I find Rob Bell fascinating.

Sure, I disagree with his theology, but when it comes to engaging communication, the man is virtually without peer.

If you want to see a masterpiece in clever communication, look no further than a promotional video for a Rob Bell book.

This is Bell in his element.


Take, for instance, this recent offering:

The dislocated camera shots.
The fractured statements.
It’s all there.

You start with the evocative image of the Velvet Elvis, reminding you of that summer you read through that book as a teen.

How that book resonated with you at the time!

Rob begins by telling us that a lot of people in our culture ‘can’t do the God-sort of belief system or idea.’ A ‘very, very popular movement’ tells us that this is all that there is. However, lots and lots of people, when they experience vaguely defined…

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Following the Emerging (Jazzy Blue) Heard

Back some years ago, one of my favorite singer-songwriters was (and still is) a guy named Mark Heard. Long before “Contemporary Christian Music” became an industry, Mark Heard was with his guitar singing folk songs about life and Jesus. But Mark was out there on the edge. In those days, his style of music was not as acceptable in the mainstream of evangelical Christianity as it is today. Yet neither was he welcome that much in the secular world of music.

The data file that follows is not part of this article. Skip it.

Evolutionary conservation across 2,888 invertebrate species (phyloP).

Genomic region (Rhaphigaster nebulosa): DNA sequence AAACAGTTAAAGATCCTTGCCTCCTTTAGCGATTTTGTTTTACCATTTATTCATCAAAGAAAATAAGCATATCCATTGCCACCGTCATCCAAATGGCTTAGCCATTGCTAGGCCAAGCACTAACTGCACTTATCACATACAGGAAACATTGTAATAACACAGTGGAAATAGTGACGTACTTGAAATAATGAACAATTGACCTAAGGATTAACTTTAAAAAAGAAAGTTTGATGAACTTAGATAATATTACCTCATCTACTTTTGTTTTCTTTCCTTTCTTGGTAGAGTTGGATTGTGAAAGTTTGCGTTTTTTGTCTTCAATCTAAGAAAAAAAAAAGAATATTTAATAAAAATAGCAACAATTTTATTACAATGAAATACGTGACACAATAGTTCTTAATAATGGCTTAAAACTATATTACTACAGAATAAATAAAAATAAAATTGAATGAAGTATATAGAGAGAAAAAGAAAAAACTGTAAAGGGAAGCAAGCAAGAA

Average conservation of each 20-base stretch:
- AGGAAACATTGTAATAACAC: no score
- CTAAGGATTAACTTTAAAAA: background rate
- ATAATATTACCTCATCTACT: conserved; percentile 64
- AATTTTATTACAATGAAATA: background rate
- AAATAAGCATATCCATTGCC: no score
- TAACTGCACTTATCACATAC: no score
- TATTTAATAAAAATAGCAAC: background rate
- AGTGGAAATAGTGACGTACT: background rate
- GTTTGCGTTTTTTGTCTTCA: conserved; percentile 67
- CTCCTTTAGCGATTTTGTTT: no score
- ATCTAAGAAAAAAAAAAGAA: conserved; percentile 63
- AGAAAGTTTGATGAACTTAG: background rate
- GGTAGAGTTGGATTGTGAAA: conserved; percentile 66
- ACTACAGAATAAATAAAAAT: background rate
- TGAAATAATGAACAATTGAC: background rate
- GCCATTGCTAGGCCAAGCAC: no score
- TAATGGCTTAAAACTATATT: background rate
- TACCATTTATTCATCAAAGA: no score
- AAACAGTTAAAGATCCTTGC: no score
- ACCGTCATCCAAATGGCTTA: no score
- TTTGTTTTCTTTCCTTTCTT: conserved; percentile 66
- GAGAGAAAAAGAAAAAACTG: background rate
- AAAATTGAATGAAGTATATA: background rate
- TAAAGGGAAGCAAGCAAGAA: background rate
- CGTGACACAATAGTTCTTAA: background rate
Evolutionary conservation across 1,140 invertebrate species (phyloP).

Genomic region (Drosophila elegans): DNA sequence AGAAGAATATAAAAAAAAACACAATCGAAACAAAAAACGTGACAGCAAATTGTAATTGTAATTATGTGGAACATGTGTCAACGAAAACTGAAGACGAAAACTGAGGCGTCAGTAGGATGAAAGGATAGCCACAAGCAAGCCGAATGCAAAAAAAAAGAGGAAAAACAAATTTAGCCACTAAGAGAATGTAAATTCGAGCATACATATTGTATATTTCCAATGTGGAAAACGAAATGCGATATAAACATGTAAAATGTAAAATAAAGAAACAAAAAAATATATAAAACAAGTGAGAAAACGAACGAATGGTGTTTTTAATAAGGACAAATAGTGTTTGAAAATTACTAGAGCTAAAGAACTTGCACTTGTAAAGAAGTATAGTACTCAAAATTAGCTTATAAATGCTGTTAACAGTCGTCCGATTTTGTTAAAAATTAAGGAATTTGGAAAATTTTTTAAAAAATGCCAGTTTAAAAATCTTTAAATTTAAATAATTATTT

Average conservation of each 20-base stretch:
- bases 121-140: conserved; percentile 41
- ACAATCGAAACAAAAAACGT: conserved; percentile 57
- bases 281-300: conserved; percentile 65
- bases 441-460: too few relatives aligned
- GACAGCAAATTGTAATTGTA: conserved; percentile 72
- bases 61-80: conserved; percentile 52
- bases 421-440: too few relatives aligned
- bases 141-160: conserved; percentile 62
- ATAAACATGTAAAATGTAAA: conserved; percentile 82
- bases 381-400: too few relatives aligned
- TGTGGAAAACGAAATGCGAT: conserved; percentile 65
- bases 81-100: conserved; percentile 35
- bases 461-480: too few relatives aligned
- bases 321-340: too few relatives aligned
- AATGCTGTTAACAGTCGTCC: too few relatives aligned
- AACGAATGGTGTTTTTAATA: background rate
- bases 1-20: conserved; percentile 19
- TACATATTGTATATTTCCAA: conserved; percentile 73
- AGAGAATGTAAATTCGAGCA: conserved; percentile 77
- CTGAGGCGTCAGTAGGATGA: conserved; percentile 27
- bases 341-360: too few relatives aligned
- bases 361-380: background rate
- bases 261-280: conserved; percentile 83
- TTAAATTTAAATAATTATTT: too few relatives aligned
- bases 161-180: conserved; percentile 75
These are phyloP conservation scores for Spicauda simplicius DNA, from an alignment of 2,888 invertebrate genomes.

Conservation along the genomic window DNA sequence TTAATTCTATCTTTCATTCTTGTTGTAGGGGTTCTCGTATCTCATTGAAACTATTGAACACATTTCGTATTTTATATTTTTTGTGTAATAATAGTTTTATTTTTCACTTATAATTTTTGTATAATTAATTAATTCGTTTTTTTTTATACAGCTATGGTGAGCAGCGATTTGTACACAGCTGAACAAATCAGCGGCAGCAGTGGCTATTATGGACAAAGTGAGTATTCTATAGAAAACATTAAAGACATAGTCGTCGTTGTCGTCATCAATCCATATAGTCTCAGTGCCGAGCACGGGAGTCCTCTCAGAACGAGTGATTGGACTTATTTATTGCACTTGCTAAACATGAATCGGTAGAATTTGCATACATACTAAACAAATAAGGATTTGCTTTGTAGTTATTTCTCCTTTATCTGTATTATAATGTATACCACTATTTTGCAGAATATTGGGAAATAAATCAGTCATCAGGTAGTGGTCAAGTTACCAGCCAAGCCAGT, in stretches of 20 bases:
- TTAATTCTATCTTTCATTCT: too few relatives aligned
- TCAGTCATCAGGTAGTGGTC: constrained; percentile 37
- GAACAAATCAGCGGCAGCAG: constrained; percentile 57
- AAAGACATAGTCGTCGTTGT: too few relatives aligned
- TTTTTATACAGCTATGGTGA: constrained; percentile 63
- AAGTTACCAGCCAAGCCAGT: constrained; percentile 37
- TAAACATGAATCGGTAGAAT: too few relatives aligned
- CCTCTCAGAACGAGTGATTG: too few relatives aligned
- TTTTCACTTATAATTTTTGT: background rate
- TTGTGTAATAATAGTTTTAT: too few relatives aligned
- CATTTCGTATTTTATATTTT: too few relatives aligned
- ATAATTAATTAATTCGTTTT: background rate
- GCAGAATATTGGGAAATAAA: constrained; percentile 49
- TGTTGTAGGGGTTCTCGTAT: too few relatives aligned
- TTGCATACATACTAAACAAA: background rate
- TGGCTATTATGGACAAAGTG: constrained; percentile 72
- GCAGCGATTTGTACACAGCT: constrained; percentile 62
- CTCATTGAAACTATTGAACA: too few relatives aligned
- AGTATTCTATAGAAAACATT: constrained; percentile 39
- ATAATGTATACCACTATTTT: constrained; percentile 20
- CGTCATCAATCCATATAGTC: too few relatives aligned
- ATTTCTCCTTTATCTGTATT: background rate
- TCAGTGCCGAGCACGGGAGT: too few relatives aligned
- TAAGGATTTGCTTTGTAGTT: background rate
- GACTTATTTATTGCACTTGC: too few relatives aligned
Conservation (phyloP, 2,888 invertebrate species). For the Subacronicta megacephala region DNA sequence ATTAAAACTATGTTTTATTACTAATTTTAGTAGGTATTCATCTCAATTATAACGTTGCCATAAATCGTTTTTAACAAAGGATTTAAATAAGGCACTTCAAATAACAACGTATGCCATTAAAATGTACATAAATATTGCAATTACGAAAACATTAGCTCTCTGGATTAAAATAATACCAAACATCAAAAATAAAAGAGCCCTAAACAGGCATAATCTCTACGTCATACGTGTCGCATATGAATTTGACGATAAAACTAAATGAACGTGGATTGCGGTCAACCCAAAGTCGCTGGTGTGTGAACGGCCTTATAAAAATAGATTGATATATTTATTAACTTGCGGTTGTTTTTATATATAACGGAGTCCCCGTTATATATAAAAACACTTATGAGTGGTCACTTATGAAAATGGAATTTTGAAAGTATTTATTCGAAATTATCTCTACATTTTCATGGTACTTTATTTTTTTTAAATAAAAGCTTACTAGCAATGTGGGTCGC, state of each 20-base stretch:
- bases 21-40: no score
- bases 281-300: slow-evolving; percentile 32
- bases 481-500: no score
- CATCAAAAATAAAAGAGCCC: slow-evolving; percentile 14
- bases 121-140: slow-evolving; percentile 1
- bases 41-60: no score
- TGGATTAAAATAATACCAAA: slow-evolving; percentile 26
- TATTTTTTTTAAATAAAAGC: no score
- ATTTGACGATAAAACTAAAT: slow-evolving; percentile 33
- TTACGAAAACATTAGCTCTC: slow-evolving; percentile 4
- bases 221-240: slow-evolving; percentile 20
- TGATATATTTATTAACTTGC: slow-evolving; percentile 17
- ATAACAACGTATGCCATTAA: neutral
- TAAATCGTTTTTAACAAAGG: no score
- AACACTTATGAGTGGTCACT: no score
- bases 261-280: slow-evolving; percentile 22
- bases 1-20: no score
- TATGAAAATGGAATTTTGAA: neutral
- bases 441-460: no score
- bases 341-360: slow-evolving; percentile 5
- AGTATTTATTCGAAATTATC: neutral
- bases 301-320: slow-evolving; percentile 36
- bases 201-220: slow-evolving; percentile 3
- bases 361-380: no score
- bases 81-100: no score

From his 1981 album, Stop the Dominoes, you can get a flavor of his existential angst in the song “Stuck in the Middle“:

Well my brothers criticize me
Say I’m just too strange to believe
And the others just avoid me
They say my faith is so naive
I’m too sacred for the sinners
And the saints wish I would leave

Here is one of my favorite Mark Heard songs, “Dry Bones Dance“, harkening back to the vision of the prophet Ezekiel. Someone has put together a collection of all of Mark Heard’s lyrics, including Dry Bones Dance if you want to read along as he sings.

From time to time, I love to spin up one of Mark Heard’s albums, but over the years I have come to see also a darker side to Mark Heard’s spirituality. And I think a brief look at his story can show us how often stories like his can get repeated today and relatively few seem to notice.
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Irreplaceable: A Focus on the Family Film